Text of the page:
By Ryan Middleton

Special to The Ely Times

Ryan Middleton photo
Ely Mayor Melody VanCamp says signage is the city’s biggest obstacle to growth.

Great changes can be expected for the city of Ely in 2017 and beyond, said Mayor Melody VanCamp.  New signage, improved infrastructure, new fire department equipment and more activities to bring new life to the area.

VanCamp recently sat down with The Ely Times, along with her two dogs, at her shop “Sew Krazy.” She spoke of bringing in tourism and new residents to increase revenue and population.

She enjoys the weather. “The weather doesn’t bother me, but I like [that] it’s so peaceful and calm and it’s nice. There’s so much to do. I think the only time between the nice weather and the cold you’ve got a point where…it’s too cold to kayak, you can’t bicycle ride and there’s no snow to ski…You’ve got that lag there…but…there’s always stuff to do around here.”

She mentioned the Rotary Fishing Derby during the first week of January, the Fire and Ice Sculpture at Cave Lake during the third week of January, the Bristlecone BirkeBeiner Ski Race, big game hunting and the TransAmerica Bike Trail.

She said the biggest challenge facing Ely is signage. Nobody knows what Ely has to offer. Nobody knows where they are coming in to. “We’d like to be more of a destination than a place to stop, get gas, grab something to eat and go forward…We have a lot to offer for the tourists who wants to stop and stay a few days.  I think the biggest problem we’ve had—nobody knows about us. We’re not out there for people to get the facts about what we have to offer. But we have no signage. I have been beating that drum to death this past year.”

The biggest issue about signage (besides money) is to convey the necessity of signage, particularly to those in the service industry. This includes the hotels, motels, restaurants and convenience stores. They will be able to share what is available with their customers and guests.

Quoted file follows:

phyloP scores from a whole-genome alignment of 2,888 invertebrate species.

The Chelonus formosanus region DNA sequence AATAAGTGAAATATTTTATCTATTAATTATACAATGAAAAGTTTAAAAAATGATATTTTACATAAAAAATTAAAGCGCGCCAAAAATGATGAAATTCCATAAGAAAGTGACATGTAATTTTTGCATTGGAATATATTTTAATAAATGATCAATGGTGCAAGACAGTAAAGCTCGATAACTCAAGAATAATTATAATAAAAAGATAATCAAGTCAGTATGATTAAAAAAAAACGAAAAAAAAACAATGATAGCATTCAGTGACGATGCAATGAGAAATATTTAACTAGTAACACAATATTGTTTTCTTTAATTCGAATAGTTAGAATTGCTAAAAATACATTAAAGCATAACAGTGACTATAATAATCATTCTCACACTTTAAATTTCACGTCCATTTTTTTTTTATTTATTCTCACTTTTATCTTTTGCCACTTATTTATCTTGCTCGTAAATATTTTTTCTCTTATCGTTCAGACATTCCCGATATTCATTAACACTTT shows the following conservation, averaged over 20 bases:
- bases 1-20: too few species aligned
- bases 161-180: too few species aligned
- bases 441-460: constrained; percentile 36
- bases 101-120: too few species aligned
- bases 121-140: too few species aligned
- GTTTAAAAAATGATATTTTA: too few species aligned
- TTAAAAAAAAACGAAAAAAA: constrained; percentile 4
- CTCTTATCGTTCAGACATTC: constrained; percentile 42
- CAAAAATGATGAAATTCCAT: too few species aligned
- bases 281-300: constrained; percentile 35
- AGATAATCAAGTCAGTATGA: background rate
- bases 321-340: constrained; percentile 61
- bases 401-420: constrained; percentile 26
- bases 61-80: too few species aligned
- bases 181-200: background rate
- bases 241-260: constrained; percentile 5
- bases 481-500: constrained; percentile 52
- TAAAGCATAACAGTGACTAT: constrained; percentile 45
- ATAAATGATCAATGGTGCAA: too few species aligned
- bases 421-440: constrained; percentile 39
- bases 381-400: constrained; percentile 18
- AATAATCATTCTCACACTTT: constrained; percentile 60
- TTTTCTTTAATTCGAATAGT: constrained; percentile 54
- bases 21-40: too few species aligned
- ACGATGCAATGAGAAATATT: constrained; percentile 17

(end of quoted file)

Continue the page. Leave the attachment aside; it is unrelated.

As businesses boom and tourism grows, cost of living may go up. It’s also important to ensure affordability for service industry workers. Infrastructure must be in place to handle the increase in tourism. VanCamp said the most major thing about building the infrastructure is repairing the roads.

“In 2017, we’ve got an new county commission, which will put the county in a new and better direction. We are also getting a new tourism and rec board…Thank you, thank you, thank you for those folks that have served on that board forever; but forever has come to an end. We want new eyes, new ideas, new thoughts…new people.”

If she could wave a magic wand and get whatever she wanted for Ely, Van Camp responded that all the roads would be fixed. Also, that the new tourism board will bring in new ideas.

So, what’s in store for Ely in 2017? She said there will be more signage and a jumpstart to tourism. There should be something going on every weekend. Downtown and City Hall will get a facelift. Starting in 2018, DOT will redo Great Basin Boulevard and Aultman Street with better parking, bike lanes and stop signs. There will be a greenbelt around the city. Storm drains will be redone to remove Ely from the flood plain. The fire department has a new ambulance, and will have a new fire truck in the near future. Fire Chief Ross Rivera declined to comment on the fire truck, but details will be forthcoming.

Tony Berendsen of Tahoe Star Tours will also be doing star tours at the Great Basin Observatory.

Ryan Middleton is an Ely-based freelance writer. His writing can be viewed at

For more information:

TransAmerica Bicycle Trail

Bristlecone Birkebeiner Ski Race

Great Basin Observatory

Tony Berendsen, Star Guide and Poet